- Results from experimental tests in terms of accelerations were always higher than the ones obtained from the numerical model. In addition, in the experimental tests the peak accelerations did not follow a uniform pattern as the ones observed in the numerical analysis. This may be due to the fact that the volunteers were not able to maintain a constant load rhythm.
- The composite slab was designed under static loads to attend both ULS and SLS requirements, and it was verified experimentally under 4-point bending tests. However, in spite of its apparent stiffness, with a fundamental frequency above 5 Hz, the concrete/GFRP composite slab under study was shown to be sensitive to human activities. Therefore, in addition to the usual verification of ultimate and serviceability limit states, the dynamic behavior of the slab must also be considered in the design.

## Acknowledgments

## Author Contributions

## Conflicts of Interest

## References

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**Figure 1.**Composite slab concrete/glass fiber-reinforced polymer (GFRP) profiles. Reproduced with permission from Santos Neto, A.B.S., published by Federal University of Santa Catarina, 2006.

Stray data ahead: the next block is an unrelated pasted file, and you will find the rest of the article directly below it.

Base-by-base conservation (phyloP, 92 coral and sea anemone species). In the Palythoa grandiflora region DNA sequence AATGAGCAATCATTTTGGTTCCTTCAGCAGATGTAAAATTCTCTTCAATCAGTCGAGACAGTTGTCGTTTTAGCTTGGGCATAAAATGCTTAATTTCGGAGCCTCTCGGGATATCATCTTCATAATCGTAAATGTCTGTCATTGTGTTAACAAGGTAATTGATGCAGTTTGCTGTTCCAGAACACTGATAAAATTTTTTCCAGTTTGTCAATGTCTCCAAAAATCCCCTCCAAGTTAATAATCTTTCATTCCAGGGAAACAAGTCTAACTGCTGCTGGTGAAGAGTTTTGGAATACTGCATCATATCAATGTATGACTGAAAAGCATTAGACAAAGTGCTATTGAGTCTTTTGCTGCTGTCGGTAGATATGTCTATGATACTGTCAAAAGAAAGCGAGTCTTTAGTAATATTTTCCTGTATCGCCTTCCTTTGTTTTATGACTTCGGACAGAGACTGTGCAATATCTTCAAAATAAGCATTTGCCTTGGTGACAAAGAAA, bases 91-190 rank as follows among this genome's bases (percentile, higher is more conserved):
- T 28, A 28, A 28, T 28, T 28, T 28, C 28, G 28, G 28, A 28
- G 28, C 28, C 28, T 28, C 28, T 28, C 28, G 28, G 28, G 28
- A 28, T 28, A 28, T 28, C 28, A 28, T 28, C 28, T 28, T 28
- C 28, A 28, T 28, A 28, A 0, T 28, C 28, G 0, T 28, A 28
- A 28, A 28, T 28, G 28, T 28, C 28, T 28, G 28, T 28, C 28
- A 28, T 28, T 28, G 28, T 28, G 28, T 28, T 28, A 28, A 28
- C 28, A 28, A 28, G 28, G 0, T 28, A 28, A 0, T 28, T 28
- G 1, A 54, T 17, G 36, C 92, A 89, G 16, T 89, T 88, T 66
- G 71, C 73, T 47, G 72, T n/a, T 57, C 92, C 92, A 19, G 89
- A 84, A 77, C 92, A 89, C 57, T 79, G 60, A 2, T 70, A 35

**Figure 2.**Scale used to measure human sensitivity to vibrations suggested by [8].

**Figure 3.**Curves for level of vibrations in the vertical direction for walkways of [10].

**Figure 5.**Load function induced by jumping used by [17].

**Figure 6.**(

**a**) Dimension of I-section GFRP profile; (

**b**) Cross-section of the representative strip utilized to study the composite slab behavior.

**Figure 8.**Response of Prototype II to heel-drop performed by Volunteer 4 in terms of graphs: (

**a**) acceleration along time; (

**b**) respective spectrum.

**Figure 10.**Response of Prototype I to walking performed by Volunteer 4 in terms of graphs: (

**a**) acceleration along time; (

**b**) respective spectrum.

**Figure 12.**Response of Prototype II to jumping performed by Volunteer 4 in terms of graphs: (

**a**) acceleration along time; (

**b**) respective spectrum.

**Figure 14.**Natural frequencies and respective vibration modes of the composite slab: (

**a**) first mode (bending about y axis); (

**b**) second mode (torsion about x axis) and; (